Monday, February 26, 2024

New Article: False Promises of Protection: Town of Castle Rock v. Gonzales and The Supreme Court’s Failure to Protect Human Rights

Kylie Rhoton, False Promises of Protection: Town of Castle Rock v. Gonzales and The Supreme Court’s Failure to Protect Human Rights, Immigration & Human Rights Law Review: Vol. 5, Iss. 1 (2024). Excerpt below.

Speaking in front of the Inter-American Court of Human Rights, Jessica Gonzales highlighted her struggle to get answers and justice after her abusive ex-husband’s murder of her three daughters. The United States’ justice system brought her no recourse. She was first failed by her local police department and then by the highest court of the United States which refused to recognize that Gonzales had any Due Process entitlement to having her restraining order enforced against her abusive ex-husband. Jessica Gonzales’ struggle encapsulates the United States’ systemic and continuous failure in adequately addressing the human rights issue that is domestic violence.

February 26, 2024 in Books and articles, Domestic Violence, Gender Violence | Permalink | Comments (0)

Tuesday, February 20, 2024

Women and War Crimes

Picture1By Margaret Drew, Associate Professor of Law, UMass Law School

Women have been raped and otherwise assaulted during war as far as memory can reach.  Domestic abuse also increases during war, with women being the primary targets.

Sexual abuse of women and girls is tactic of war, not a byproduct of war.

As Jewish women have been attempting to tell the world, the female Hamas captives and other victims suffered horrific sexual and other gender-based abuse.  A New York Times investigation found that rape was not an isolated offense, but part of a pattern of gender-based violence by Hamas.  There is no reason to hide the graphic details.  Women for generations have attempted to call attention to their suffering during war only to be unheard.  Following the October 7th attack, bodies of women were found with legs splayed and clothing torn.  Women alive and dead were found with genital injuries.

One survivor gave a detailed account of sexual abuse of women during the attack as reported by the New York Times:

“The first victim she said she saw was a young woman with copper-color hair, blood running down her back, pants pushed down to her knees. One man pulled her by the hair and made her bend over. Another penetrated her, Sapir said, and every time she flinched, he plunged a knife into her back.  She said she then watched another woman “shredded into pieces.” While one terrorist raped her, she said, another pulled out a box cutter and sliced off her breast.  “One continues to rape her, and the other throws her breast to someone else, and they play with it, throw it, and it falls on the road,” Sapir (the survivor) said.  She said the men sliced her face and then the woman fell out of view. Around the same time, she said, she saw three other women raped and terrorists carrying the severed heads of three more women.”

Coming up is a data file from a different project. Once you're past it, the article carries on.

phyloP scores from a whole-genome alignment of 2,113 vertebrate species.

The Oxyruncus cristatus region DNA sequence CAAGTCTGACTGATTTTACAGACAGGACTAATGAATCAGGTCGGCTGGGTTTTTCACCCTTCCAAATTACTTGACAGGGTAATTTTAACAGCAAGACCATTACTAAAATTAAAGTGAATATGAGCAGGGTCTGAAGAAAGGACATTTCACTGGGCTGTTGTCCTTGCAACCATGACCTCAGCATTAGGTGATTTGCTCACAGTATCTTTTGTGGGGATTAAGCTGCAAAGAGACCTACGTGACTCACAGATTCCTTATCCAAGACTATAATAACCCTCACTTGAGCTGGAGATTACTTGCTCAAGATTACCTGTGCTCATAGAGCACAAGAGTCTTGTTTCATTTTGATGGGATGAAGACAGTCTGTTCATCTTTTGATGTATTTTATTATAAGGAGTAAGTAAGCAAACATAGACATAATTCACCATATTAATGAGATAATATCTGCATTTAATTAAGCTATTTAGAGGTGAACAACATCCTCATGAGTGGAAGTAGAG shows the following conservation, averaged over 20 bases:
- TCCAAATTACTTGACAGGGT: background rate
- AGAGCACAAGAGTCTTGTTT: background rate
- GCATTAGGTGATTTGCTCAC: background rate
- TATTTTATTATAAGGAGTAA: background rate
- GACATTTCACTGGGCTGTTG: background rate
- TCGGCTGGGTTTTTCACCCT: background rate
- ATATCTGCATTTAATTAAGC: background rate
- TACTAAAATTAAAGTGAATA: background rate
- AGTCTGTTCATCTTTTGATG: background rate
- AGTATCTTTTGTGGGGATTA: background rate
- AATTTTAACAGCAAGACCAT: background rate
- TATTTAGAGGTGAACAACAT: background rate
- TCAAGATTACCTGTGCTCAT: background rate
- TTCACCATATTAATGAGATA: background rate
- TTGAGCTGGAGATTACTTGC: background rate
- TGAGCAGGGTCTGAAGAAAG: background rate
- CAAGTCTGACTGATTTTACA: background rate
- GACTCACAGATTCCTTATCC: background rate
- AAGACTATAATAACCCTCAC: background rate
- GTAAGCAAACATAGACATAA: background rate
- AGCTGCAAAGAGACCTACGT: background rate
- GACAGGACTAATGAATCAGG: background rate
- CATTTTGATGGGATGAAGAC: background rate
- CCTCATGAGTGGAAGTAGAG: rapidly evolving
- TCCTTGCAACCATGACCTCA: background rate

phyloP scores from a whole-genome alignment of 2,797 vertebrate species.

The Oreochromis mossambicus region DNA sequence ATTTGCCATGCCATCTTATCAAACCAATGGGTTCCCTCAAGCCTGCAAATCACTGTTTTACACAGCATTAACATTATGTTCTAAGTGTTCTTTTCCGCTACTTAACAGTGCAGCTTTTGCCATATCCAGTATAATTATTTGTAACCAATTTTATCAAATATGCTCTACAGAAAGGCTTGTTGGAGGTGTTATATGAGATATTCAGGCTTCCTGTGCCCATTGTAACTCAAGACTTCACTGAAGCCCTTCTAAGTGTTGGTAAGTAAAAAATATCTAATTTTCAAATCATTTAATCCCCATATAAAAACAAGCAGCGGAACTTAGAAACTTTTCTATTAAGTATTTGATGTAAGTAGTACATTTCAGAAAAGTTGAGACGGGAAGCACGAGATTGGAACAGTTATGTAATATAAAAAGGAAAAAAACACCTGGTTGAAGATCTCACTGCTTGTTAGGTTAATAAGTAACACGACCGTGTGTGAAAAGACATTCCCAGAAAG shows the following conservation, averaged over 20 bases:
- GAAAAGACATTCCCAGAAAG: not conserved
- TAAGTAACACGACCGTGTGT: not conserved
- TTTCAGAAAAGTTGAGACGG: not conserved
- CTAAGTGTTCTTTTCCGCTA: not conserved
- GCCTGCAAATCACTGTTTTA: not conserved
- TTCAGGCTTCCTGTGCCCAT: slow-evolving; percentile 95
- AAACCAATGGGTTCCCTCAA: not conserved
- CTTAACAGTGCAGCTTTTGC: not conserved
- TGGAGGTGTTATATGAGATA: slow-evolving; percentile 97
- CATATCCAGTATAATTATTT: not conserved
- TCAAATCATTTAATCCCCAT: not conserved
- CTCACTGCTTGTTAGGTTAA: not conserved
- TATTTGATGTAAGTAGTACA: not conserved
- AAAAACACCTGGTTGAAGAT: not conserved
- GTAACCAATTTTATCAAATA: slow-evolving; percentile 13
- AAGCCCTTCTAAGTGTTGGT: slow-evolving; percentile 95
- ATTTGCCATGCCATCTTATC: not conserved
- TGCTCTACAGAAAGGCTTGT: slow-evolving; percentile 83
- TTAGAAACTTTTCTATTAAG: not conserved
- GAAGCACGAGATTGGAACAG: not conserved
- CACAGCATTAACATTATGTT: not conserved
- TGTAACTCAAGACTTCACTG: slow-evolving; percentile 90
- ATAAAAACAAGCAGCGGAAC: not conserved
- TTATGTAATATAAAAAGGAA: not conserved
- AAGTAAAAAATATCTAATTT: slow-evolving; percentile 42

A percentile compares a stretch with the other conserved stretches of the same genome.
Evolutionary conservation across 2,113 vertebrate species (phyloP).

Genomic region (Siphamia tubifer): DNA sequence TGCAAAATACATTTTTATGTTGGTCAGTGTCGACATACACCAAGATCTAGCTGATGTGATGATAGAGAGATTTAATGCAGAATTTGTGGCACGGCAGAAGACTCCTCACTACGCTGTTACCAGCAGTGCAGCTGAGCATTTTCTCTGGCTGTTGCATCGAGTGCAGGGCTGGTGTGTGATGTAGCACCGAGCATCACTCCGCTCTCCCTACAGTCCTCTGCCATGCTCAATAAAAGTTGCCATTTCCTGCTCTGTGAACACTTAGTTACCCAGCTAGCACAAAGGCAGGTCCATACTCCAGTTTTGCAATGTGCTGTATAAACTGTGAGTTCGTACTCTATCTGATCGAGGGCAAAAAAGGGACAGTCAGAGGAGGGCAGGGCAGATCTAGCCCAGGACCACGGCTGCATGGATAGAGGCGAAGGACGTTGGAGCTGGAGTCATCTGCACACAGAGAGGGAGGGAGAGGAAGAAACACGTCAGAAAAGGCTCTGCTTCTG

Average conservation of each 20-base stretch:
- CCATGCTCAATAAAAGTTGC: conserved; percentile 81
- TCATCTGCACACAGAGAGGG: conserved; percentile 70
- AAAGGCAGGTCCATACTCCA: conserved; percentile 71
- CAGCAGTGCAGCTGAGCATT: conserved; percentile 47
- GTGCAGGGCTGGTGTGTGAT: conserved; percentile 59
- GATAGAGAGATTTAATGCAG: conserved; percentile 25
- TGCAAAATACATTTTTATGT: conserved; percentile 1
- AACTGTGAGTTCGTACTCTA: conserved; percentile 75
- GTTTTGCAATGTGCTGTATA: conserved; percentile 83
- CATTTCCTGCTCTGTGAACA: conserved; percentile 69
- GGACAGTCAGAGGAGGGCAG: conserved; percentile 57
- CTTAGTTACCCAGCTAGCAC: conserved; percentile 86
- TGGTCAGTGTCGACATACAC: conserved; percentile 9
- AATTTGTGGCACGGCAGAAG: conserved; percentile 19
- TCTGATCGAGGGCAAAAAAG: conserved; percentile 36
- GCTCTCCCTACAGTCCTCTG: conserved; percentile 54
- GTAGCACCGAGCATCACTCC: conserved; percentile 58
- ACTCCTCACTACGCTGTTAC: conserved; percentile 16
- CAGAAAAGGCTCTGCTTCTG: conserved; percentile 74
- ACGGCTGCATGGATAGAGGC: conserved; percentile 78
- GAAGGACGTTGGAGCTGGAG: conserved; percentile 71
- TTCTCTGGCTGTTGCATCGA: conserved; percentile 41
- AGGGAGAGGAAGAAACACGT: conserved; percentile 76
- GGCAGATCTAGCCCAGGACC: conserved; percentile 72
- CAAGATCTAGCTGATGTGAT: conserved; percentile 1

Some Jewish women blame other women for the lack attention to their plight.  #Me TooUnlessYou’reaJew particularly addresses the failure of United Nations Women to immediately recognize and condemn the slaughter and abuse of women.  On December 1, 2023 UN Women finally issued a statement that recognized Hamas’ actions but was without detail and was without an action plan other than encouraging women from Israel and Gaza to report abuse.

The failure of the world to act has little to do with the fact that the sexually abused and killed women were Jewish.  I do not know of a war in which there has not been initial or ongoing sexual abuse of women.  The Serbian-Bosnian war is the most recent example of widespread sexual abuse of women during war.  In that case one Serbian motivation was to impregnate Bosnian women so diminish Bosnian ethnicity.  The Serbian military set up “rape camps”.  Bosnian women were released only when they became pregnant. 

UN member states have been aware of the sexual abuse of women in Rwanda for decades. 

We have no reason to believe that Palestinian women are not suffering sexual abuse, as well.  We know that Palestinian women suffer from high rates of domestic violence, which increases during war.  We likely will hear of stranger rape and rape by soldiers as time passes. Only today, as I am wrapping up this blog, the UN issued a press release with reported incidents of abuse of Palestinian women and girls:

“We are particularly distressed by reports that Palestinian women and girls in detention have also been subjected to multiple forms of sexual assault, such as being stripped naked and searched by male Israeli army officers. At least two female Palestinian detainees were reportedly raped while others were reportedly threatened with rape and sexual violence.”

Other reports note that photos of female detainees in degrading circumstances were taken by the Israeli army and uploaded online.